I have a 5.5 yo DS who is very free spirited/strong willed about how he does things. I have the Getty-Dubay handwriting book that I've used a few times with him. I've tried some copy work with him. We've done quite a few pages in Explode the Code. We are using Singapore Math at the moment, and he enjoys that work as well.
My question is, when do you enforce Uppercase and Lowercase usage, if you do at all? Do you worry about forming letters the "right" way? This is my son: He loves to write in all CAPS. His letter C is written block style (I totally love this--I have no idea where he picked it up either). Whenever he's practicing a letter in the Getty-Dubay book, he kind of does his own thing even after I've demonstrated the steps to form the letter. Just today, I wrote out a simple sentence for him to copy (with proper cases) and he just wrote the letters how his sweet little heart desired. It's the same in Explode the Code. The visual is "mat" and he'll write it out "MAT." He can obviously differentiate between Lower and Uppercase letters--that's no problem for him at all. He just doesn't like to write them.
For the most part, I'm pretty sure his writing style will improve as he gets older and more detail-oriented. On the other hand, I don't want him to form bad writing habits. So, how would you go about this? Do I just let him do his own style, without worrying about the various styles, or do I give him more guidance re: correct letter formation? I do think handwriting is important, and I do want him to learn cursive when he gets a bit older.
Anyway, before this gets more ramble-y than it already is, how do you handle handwriting in your home? Thanks!
Ali Mama to Ezra (12/29/05) and Willa (09/19/2008) and Louisa (5/29/2011)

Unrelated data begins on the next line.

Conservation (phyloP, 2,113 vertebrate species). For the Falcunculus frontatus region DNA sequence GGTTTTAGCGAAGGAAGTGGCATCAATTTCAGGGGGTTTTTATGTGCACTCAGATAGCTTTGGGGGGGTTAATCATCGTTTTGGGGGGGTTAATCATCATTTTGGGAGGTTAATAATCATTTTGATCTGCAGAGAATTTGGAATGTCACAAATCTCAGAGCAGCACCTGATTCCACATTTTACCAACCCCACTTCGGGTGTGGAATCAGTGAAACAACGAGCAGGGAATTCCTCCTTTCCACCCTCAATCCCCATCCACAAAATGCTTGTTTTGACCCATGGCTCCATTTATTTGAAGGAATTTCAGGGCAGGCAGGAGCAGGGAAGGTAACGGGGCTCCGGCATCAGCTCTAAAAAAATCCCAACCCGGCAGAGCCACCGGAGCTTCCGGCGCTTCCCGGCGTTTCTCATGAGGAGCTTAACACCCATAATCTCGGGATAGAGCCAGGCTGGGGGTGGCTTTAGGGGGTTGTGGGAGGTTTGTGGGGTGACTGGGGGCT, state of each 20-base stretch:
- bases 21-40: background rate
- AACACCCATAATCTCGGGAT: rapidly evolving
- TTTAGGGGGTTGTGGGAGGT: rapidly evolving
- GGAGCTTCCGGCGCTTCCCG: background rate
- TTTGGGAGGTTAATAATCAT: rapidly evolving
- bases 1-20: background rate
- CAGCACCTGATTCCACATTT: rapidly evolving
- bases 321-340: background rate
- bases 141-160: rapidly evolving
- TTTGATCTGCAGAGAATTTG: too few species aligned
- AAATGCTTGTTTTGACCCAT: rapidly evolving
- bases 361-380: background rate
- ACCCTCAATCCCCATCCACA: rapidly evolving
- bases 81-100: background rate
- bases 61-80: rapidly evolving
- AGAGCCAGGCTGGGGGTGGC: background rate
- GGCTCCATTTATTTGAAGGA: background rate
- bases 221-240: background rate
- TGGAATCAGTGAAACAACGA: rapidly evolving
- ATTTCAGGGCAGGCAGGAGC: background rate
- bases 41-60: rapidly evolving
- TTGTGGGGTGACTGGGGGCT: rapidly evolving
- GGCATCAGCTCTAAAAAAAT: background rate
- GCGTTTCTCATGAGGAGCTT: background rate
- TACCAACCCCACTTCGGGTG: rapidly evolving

I have my son do it again if it's an assignment and he's done the wrong case or if he's done letters his creative way and it's not readable. I'll compliment the lovely capital letter he did (or the faces or swords or whatever he's given the letters) but point out in the middle of the word it really needs to be lowercase. I explain to him writing is done so someone can read it, so we all agree to write the letters about the same way, and spell things the same way. If he's just messing around and occasionally when he writes his name I'll hush up about it.
my daughter is 5.5 and we are working on proper cases and keeping all the letters on the right line or the same size, whichever applies .. she does the same thing with mat -> MAT or like today several times she wrote all the letters lowercase except "n" was "N" - so, i wouldn't say i'm pushing it, but we're working on it.. we also don't do a handwriting program, just some practice writing thigns she wants to write ina journal , and copying sight words..
- Staci, Mommy to Mollie (3/06), Jamie (5/08), Annie (9/10), Bently (2/13) , and Robin (11/15)
My oldest always writes in caps at 6.5! I don't bother about it.
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"Let me see you stripped down to the bone. Let me hear you speaking just for me."
I am less concerned. At 5 (or kindy) I want the first letter of their name capitalized and the rest in lowercase. When we are practicing "writing" as in writing a sentence, I expect the first letter to be uppercase and the rest lowercase. When we do math, journal, fun writing, etc. I really don't care about the semantics. Their mind isn't focused on "writing" per se, it is just the means of getting the work done.
With my oldest, I gave up on having her go top down, left to right when writing her letters. She had gorgeous handwriting and had no problems with cursive. But, I do teach it that way. If a letter is always written backwards (as in the case with my dyslexic dd) we focus on how we actually form the letters more. For some reason that seems better for her than having her make a circle and then try to remember which side, how tall, and if the line goes up or down (a, b, d, p, q, 9 can all be problems if you just start with a circle).
I general, I get more picky in 2nd grade. Writing has been done often enough to use proper capitalization.
Mom to three very active girls Anna (15), Kayla (12), Maya (9).